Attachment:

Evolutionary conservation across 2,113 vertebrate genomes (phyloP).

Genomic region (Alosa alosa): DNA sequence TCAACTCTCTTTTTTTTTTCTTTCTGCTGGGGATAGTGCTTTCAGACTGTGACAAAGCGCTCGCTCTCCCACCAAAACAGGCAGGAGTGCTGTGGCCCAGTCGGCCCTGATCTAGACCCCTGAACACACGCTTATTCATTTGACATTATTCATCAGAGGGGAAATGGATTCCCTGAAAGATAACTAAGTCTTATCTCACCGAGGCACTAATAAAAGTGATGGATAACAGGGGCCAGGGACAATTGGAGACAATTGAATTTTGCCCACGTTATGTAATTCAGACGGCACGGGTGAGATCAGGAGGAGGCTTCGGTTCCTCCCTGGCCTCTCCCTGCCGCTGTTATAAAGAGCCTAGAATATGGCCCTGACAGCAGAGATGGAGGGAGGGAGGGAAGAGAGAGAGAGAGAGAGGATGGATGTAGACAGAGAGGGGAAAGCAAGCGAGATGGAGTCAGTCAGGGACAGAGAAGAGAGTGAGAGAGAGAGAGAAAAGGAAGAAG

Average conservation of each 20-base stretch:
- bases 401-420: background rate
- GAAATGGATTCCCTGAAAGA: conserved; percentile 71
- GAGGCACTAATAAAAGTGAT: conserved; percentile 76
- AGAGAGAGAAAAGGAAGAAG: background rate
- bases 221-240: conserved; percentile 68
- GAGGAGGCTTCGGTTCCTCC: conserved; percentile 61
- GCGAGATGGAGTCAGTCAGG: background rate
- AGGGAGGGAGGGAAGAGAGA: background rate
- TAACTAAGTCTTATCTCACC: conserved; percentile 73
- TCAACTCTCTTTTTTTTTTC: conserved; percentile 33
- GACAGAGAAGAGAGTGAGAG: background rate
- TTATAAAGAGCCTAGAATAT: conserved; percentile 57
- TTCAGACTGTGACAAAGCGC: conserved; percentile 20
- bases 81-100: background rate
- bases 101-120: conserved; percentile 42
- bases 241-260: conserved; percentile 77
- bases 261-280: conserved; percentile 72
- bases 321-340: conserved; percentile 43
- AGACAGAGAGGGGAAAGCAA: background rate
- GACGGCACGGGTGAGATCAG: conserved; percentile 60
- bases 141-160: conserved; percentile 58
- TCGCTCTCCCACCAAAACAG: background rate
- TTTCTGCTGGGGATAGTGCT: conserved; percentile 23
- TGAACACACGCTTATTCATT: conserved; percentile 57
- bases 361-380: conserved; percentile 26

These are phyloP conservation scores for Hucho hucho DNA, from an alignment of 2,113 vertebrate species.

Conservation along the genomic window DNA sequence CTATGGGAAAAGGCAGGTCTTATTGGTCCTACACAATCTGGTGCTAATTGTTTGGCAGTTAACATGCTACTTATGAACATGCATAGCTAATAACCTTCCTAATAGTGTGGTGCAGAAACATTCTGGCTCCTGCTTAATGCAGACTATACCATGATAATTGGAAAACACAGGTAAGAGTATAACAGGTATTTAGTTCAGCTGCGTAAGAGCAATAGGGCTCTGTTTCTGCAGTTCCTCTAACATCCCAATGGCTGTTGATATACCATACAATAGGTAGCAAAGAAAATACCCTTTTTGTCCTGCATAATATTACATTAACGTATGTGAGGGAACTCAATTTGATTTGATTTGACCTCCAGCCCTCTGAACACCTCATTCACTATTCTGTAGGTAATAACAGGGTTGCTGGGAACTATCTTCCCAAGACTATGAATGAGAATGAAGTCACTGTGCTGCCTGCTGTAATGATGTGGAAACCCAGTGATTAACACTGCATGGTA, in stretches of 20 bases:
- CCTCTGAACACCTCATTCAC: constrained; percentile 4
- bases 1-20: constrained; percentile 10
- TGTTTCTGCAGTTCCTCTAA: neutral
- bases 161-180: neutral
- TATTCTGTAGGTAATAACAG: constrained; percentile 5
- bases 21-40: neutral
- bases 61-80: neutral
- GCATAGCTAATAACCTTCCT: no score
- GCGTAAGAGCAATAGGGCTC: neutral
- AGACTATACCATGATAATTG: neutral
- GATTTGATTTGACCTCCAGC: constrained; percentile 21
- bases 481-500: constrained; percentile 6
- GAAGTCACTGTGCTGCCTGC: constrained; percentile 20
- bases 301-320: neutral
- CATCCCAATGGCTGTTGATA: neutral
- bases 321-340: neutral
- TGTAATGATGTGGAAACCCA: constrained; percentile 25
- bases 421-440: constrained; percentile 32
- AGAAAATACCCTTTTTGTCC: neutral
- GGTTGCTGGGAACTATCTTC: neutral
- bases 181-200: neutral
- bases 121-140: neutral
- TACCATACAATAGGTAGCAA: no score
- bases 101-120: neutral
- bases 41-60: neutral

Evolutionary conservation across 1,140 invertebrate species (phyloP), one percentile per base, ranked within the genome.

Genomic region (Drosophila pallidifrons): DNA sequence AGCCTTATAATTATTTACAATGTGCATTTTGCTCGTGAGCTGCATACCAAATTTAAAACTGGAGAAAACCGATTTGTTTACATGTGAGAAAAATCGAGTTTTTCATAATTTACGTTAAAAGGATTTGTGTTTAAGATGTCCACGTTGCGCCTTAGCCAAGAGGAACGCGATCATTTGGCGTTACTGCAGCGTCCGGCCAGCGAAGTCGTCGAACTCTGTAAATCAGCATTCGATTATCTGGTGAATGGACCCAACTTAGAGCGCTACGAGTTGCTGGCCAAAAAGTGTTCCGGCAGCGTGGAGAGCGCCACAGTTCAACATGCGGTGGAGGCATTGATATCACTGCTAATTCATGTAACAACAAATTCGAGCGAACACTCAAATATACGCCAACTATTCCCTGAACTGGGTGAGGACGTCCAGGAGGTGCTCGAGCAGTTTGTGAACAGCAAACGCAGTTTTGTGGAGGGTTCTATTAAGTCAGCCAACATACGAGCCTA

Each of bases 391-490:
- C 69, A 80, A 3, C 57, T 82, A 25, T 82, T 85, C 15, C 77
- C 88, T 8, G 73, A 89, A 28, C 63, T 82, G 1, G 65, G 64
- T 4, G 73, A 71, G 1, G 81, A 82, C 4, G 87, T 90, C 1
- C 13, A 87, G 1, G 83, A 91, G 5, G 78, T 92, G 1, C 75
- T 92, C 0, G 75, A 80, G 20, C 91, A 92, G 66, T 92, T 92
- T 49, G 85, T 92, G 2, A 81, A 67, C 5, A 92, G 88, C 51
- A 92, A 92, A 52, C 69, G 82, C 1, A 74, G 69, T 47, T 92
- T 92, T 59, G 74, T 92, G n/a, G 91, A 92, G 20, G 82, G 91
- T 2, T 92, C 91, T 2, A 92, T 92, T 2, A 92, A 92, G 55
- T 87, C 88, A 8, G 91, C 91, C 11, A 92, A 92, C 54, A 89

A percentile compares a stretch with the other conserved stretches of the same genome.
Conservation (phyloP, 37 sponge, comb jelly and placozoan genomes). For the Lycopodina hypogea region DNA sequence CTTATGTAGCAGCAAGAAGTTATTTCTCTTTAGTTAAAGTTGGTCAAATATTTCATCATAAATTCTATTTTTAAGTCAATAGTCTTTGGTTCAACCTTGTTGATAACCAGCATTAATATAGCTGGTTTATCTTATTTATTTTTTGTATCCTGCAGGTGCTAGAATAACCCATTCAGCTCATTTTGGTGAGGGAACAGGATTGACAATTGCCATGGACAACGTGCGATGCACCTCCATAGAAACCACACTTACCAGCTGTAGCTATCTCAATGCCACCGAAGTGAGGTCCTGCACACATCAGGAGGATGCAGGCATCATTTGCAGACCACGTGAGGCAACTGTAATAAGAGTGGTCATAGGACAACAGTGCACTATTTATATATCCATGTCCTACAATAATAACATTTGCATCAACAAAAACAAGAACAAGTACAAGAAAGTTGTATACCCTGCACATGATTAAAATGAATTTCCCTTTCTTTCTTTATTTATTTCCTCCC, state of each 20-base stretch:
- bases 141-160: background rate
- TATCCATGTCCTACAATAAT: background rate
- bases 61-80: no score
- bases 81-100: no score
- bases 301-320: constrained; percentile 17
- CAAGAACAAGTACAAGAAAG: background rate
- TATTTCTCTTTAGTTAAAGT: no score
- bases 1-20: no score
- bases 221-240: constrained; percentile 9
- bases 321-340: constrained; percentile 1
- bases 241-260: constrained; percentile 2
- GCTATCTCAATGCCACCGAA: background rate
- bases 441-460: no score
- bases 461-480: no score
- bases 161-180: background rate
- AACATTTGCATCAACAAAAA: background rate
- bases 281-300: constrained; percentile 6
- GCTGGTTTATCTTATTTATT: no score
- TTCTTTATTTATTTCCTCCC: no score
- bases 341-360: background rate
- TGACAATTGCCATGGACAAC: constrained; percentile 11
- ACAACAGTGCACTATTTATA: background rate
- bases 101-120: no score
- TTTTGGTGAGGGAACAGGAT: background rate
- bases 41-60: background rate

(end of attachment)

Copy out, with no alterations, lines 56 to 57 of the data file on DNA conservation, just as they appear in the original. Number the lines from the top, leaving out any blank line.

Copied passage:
Evolutionary conservation across 1,140 invertebrate species (phyloP), one percentile per base, ranked within the genome.

Genomic region (Drosophila pallidifrons): DNA sequence AGCCTTATAATTATTTACAATGTGCATTTTGCTCGTGAGCTGCATACCAAATTTAAAACTGGAGAAAACCGATTTGTTTACATGTGAGAAAAATCGAGTTTTTCATAATTTACGTTAAAAGGATTTGTGTTTAAGATGTCCACGTTGCGCCTTAGCCAAGAGGAACGCGATCATTTGGCGTTACTGCAGCGTCCGGCCAGCGAAGTCGTCGAACTCTGTAAATCAGCATTCGATTATCTGGTGAATGGACCCAACTTAGAGCGCTACGAGTTGCTGGCCAAAAAGTGTTCCGGCAGCGTGGAGAGCGCCACAGTTCAACATGCGGTGGAGGCATTGATATCACTGCTAATTCATGTAACAACAAATTCGAGCGAACACTCAAATATACGCCAACTATTCCCTGAACTGGGTGAGGACGTCCAGGAGGTGCTCGAGCAGTTTGTGAACAGCAAACGCAGTTTTGTGGAGGGTTCTATTAAGTCAGCCAACATACGAGCCTA